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Travelogue Ethiopia - Part 1

I realized as I was typing the title that my fingers fly over the keys for Ethiopia these rolls right off my fingertips....I've formed a new muscle memory....and I like it!  It's a fun word to type fast.  Ethiopia, ethiopia, ethiopia, ethiopia!!  That word makes me smile....even more now that what I can tell you about the place is what I've seen, not just what I've read.

It seemed like we had been waiting forever for travel dates.  We officially accepted our girls' referral on December 4th but it took until mid February for the wheels to turn and the email to arrive with our court date of March 1st.  Then, all of a sudden, wait wait wait turned into hurry hurry hurry!!  We flew out Monday afternoon, hardly believing that it was real and we would fall asleep on the plane and wake up in Africa!
Our overnight flight dropped us into Addis Ababa as the city was waking up.  We did the usual things, money exchange and passport control, with an unusual lump in our throats knowing that this would be the day we would meet our girls face to face.

Honestly, I had been living with an underlying current  of fear about this day since we first considered adopting older children.  I enjoy people, I love children, I've been a youth pastor's wife for almost 20 years so I "get" teens....but I'm not a good "meet-er."  New people stress me out.  I have to keep telling myself that all my deep, dear friendships started out as new people I had to meet for the first time once.  Lucky for me, I'm married to the other side of the people loving coin.  If you've taken the Strengthfinder tests you'll understand when I say I'm a relator, and my dear husband, he's an includer.  Add a dose of "we don't speak each other's language" and a dose of "I've never met one of my children for the first time when they were old enough to remember if I was a dork" pressure and an overnight flight and jetlag to the fact that I don't sparkle during introductions.  Yeah - I was sweatin' it.

My coping mechanism for this nervousness was to collect a bunch of fun activities to bring with me to fill the awkward moments.  I was banking on there being a group of kids, including my girls for part of the time and we could just play.  My suitcases contained my "crutches"....jump ropes, sidewalk chalk, Uno, Jenga, nail polish.  I breathed easier imagining the first meeting with these things in my I'm sure you can imagining the tightness that wrapped around my throat with each turn of the suitcase carousel that didn't contain our suitcases.  Apparently, our bags decided to extend our long layover in Frankfurt and stayed in Germany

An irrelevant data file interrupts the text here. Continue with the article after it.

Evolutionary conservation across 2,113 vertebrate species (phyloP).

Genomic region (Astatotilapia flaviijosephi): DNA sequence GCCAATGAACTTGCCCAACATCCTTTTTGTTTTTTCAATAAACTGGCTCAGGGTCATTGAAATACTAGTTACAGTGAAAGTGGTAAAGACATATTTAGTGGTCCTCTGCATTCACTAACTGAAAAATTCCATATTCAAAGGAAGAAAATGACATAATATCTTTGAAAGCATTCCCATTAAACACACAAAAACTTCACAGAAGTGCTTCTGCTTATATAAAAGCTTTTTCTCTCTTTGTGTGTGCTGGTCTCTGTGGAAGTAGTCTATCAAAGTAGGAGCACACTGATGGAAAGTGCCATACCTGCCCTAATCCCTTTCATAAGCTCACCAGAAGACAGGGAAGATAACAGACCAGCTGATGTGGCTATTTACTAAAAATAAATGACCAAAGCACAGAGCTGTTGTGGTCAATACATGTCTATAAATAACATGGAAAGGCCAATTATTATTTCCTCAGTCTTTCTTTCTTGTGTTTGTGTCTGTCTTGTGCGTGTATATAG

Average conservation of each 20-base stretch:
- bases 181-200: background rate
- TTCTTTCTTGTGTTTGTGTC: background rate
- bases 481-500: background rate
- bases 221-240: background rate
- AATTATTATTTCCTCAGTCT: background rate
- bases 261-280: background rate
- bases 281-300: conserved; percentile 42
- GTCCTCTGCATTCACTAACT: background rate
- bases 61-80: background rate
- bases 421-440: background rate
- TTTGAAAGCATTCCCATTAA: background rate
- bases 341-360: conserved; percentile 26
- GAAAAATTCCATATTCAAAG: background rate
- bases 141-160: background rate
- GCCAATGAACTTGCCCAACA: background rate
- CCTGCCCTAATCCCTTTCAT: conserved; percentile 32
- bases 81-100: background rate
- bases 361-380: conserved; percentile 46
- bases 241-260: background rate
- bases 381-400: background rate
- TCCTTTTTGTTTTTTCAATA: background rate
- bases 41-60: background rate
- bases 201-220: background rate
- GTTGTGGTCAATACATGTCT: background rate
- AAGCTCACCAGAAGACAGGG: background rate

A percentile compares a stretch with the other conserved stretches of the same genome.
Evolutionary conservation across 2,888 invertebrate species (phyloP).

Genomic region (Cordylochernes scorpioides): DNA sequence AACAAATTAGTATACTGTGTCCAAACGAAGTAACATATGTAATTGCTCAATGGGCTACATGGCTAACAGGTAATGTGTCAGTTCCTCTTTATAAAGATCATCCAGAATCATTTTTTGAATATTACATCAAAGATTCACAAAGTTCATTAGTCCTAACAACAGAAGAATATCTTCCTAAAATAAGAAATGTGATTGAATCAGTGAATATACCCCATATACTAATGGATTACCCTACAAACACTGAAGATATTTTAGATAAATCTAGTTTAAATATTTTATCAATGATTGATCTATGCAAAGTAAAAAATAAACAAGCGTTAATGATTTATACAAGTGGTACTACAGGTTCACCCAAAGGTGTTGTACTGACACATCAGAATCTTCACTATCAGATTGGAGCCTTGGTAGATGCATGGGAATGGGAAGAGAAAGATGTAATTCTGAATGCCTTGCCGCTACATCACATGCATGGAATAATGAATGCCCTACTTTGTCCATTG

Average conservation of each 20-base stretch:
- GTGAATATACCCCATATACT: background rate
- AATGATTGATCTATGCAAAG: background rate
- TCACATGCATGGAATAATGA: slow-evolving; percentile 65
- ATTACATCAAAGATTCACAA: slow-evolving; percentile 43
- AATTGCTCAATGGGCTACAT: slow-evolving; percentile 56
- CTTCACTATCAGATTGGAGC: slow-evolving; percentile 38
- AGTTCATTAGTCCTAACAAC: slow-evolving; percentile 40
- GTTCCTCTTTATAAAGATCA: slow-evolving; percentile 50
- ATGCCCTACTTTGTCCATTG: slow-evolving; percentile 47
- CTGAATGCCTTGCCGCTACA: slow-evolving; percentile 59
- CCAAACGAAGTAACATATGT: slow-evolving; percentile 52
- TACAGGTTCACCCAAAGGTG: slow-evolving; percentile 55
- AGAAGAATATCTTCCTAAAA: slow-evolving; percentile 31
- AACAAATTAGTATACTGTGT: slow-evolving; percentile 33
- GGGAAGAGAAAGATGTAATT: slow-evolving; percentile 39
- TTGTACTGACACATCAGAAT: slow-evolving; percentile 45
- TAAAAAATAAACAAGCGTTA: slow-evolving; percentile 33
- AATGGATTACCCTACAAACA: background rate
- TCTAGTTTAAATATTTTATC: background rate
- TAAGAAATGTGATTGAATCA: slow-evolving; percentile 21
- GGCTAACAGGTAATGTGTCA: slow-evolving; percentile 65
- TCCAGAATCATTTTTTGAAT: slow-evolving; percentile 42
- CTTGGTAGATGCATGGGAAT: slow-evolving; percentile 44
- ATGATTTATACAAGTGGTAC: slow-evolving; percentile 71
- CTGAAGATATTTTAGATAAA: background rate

So we walked out of the airport with just our awesome personalities and carry-ons that contained a change of clothes, camera and the necklaces I was bringing for the girls.  

We met our Bethany guide, Abel, and he gave us our first taste of Ethiopian culture with a history-laced guided tour from the airport to our guesthouse.  He dropped us off to get settled and told us he would be back mid-afternoon to take us to the orphanage.  It would have made sense to take a nap up from 30 hours of travel and all.  There was no way my eyes were closing and my mind was turning off pre major life event.  So I laid on the bed and stared at the ceiling and called it rest while Scott snored beside me.  It wasn't long before it was time for lunch, and then a coffee ceremony (which is a beautiful, beautiful piece of Ethiopian hospitality I'll have to write about some other time!) 

...and then was time.

We picked up the girls' social worker, Gelila, along the way so she could go with us.  Daddy conspired with Abel to find a fresh flower shop along the way so he could bring his daughters roses.  As Gelila and I waited in the van for the guys, we talked about the girls.  Eventually the conversation turned to my worries...the fears I was fighting I might not be enough to be what they need.  Gelila's words have been ringing in my ears since...."Oh you will be, they're just sweet girls who need love.  Just love them, that will be enough."  I took a deep breath and thanked God for sending a social worker that wasn't only what my girls needed, but what I needed too.